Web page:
The Goleta Planning Commission approved amendments to the city’s Housing Element the week before Thanksgiving, including 12 sites to be rezoned to allow increased residential density. The final approval now goes to the Goleta City Council at a December 5 meeting.
Fewer people gave public comment at the November 15 Planning Commission meeting than at the series of three marathon workshops in July, which covered possible sites for increased residential zoning with planning commissioners, city council members, and the public.
At the November 15 meeting, speakers representing homeowners for three sites with surrounding single family home density voiced concern about more density and traffic. A long history of neighboring homeowners opposing development from property owner Ken Alker at 7264 Calle Real continued with disputes about fire safety on the currently vacant parcel. And a renter who is a local preschool educator stated that increased density with new housing near where she grew up would be a welcome opportunity for her and others to afford housing in the community where they work.
The first version submitted for the City of Goleta Housing Element 2023-2031 at the beginning of the year didn’t include rezoning to meet the requirement of site inventory for 1,837 units of new housing by 2031. But the California Department of Housing and Community Development (also called HCD) told the City of Goleta that it couldn’t rely solely on “underutilized” sites, which have some buildings on them already, and must consider vacant sites to meet the state requirements for land zoned Residential High Density.
For communities that want to keep local control over development, it’s in the best interest to get the Housing Element plan approved. In the non-compliance window before the state Department of Housing and Community Development has approved the Housing Element plan, the so-called builder’s remedy state law allows developers to bypass a city’s zoning code and permitting process—as long as a minimum of 20% of the total residential units are set aside as affordable monthly housing payments for incomes in lower-income categories based on the area median income of Santa Barbara County. Without a Housing Element certified by the state, the City of Goleta would lose access to grants and some legal protections.
Goleta’s plan is not yet approved and already has had one project under the builder’s remedy come in for 6491 Calle Real. At the November 15 Planning Commission meeting, Beth Collins, a land-use attorney with Brownstein Hyatt Farber Schreck, who is representing the owners of the Shelby property on Cathedral Oaks Road west of the Glenn Annie Golf Course, said during public comment that the owners are prepared to proceed with a proposal for residential development under the builder’s remedy.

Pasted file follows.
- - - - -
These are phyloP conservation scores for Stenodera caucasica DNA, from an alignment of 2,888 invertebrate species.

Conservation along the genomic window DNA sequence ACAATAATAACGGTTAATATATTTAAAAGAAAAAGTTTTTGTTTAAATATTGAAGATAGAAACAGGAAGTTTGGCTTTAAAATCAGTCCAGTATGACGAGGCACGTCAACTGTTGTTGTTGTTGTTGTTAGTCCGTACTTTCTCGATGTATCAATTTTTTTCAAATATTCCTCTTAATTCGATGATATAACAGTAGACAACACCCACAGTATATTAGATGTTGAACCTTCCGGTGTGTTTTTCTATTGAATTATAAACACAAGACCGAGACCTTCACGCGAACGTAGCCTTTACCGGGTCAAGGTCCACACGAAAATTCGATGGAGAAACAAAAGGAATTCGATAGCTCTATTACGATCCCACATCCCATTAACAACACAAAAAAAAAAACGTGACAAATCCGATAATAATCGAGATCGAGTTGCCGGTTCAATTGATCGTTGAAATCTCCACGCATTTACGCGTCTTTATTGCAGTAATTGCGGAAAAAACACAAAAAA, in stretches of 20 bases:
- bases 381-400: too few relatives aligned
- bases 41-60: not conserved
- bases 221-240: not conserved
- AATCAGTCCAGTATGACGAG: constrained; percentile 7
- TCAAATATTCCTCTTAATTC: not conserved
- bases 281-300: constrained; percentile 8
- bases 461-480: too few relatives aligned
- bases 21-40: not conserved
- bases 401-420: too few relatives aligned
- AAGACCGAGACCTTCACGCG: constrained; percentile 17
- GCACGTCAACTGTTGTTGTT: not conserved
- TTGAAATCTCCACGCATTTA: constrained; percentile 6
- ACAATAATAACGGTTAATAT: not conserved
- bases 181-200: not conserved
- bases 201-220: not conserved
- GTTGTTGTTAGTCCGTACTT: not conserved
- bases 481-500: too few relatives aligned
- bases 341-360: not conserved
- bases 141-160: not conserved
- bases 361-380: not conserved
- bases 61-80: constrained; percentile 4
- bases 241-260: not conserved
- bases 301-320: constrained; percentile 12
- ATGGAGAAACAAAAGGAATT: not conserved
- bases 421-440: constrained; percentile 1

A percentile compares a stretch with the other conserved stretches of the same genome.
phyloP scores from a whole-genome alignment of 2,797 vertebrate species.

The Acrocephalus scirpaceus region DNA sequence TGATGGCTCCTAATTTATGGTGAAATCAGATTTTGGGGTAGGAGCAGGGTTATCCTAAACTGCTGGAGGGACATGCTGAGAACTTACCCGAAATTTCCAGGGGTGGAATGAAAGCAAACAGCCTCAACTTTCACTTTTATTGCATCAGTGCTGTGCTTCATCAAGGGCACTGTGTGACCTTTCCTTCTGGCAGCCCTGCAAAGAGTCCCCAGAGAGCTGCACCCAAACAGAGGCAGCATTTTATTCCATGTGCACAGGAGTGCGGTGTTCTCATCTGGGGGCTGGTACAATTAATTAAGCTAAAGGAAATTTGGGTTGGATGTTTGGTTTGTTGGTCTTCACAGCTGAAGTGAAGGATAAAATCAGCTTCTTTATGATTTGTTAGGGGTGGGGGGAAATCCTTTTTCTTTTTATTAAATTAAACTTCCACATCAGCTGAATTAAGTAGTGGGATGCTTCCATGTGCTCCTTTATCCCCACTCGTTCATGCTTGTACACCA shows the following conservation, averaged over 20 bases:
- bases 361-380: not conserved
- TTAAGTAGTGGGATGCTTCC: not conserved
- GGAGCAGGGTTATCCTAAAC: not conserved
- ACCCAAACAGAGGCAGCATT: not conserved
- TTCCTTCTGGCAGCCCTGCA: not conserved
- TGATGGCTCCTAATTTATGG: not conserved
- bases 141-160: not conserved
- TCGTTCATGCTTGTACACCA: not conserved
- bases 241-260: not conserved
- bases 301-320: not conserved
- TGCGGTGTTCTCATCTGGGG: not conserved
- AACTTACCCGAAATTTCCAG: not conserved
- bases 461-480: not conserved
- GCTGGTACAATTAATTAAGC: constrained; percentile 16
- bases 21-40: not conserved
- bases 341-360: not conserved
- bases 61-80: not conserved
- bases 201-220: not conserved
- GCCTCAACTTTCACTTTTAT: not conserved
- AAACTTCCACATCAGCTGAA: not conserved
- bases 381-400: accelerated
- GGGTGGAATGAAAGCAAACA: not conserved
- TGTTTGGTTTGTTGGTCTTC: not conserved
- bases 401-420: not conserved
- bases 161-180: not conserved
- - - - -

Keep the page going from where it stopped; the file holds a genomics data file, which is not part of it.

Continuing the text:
In contrast, cities and counties that get their Housing Elements approved and in compliance with the State of California are able to retain discretion to impose site-specific permit conditions and mitigations on each residential project. Goleta staff as well as planning commissioners and city council members have stated at their Housing Element meetings and related documents that even after the zoning changes are in place, all new projects must still go through a public permitting process. The details of each individual project are addressed for each situation when the property owners apply to permits, and environmental protections (including CEQA review), traffic measures, and infrastructure improvements specific to the site will be required as projects move through the permit process.
A summary of the 12 sites for rezoning
469 and 449 Kellogg Way
- Google Maps links: 469 Kellogg Way and 449 Kellogg Way
- Current development potential before rezoning: These two parcels, a total of 3.02 acres, are used for outdoor RV storage. 469 Kellogg is currently zoned as Planned Residential (RP) and 449 Kellogg is currently zoned as Business Park (BP). With current zoning, a total of 25 residential units could be built on 469 Kellogg only, none on 449 Kellogg.
- Proposed new zoning: Residential High Density (RH), which means up to 30 residential units per acre. (Minimum density of 20 units per acre, which the state requires.) The maximum number of residential units on these two combined sites would be a total of 73 (60 at 469 Kellogg and 13 at 449 Kellogg).
During public comment at the November 15 Planning Commission meeting, Gelare Macon, land use agent for the property owner, said that the owners wanted a Residential High Density overlay instead of rezone so they could continue current use specifically for the smaller parcel zone business park. Planning staff told commissioners they were not aware of the request. Most of the site is already nonconforming, and it would not count as as high-density residential zoning that the state considers in the “low-income” category. The Planning Commissioners did not request this change in the Housing Element.
One tenant of the storage units stated that he didn’t know where in Goleta this storage would be available if the land was rezoned.
60 Colusa Avenue and 7020 Calle Real
- Google Maps links: 60 Colusa Ave and 7020 Calle Real
- Current development potential before rezoning: Both parcels are currently zoned Intersectional Commercial (CI), which means low or moderate intensity commercial development at intersections of arterior roads. 60 Colusa Ave. would currently allow 26 residential units. 7020 Calle Real has a market and liquor store. Current zoning would currently allow 5 residential units to be built.
- Proposed new zoning: For 60 Colusa Ave, rezoning to Residential High Density (RH), means up to 30 housing units per acre, bringing the maximum number of housing units that could be built on the parcel up as high as 39. 7020 Calle Real is proposed to change to Community Commercial (CC), which continues to allow that 5 residential units could be built.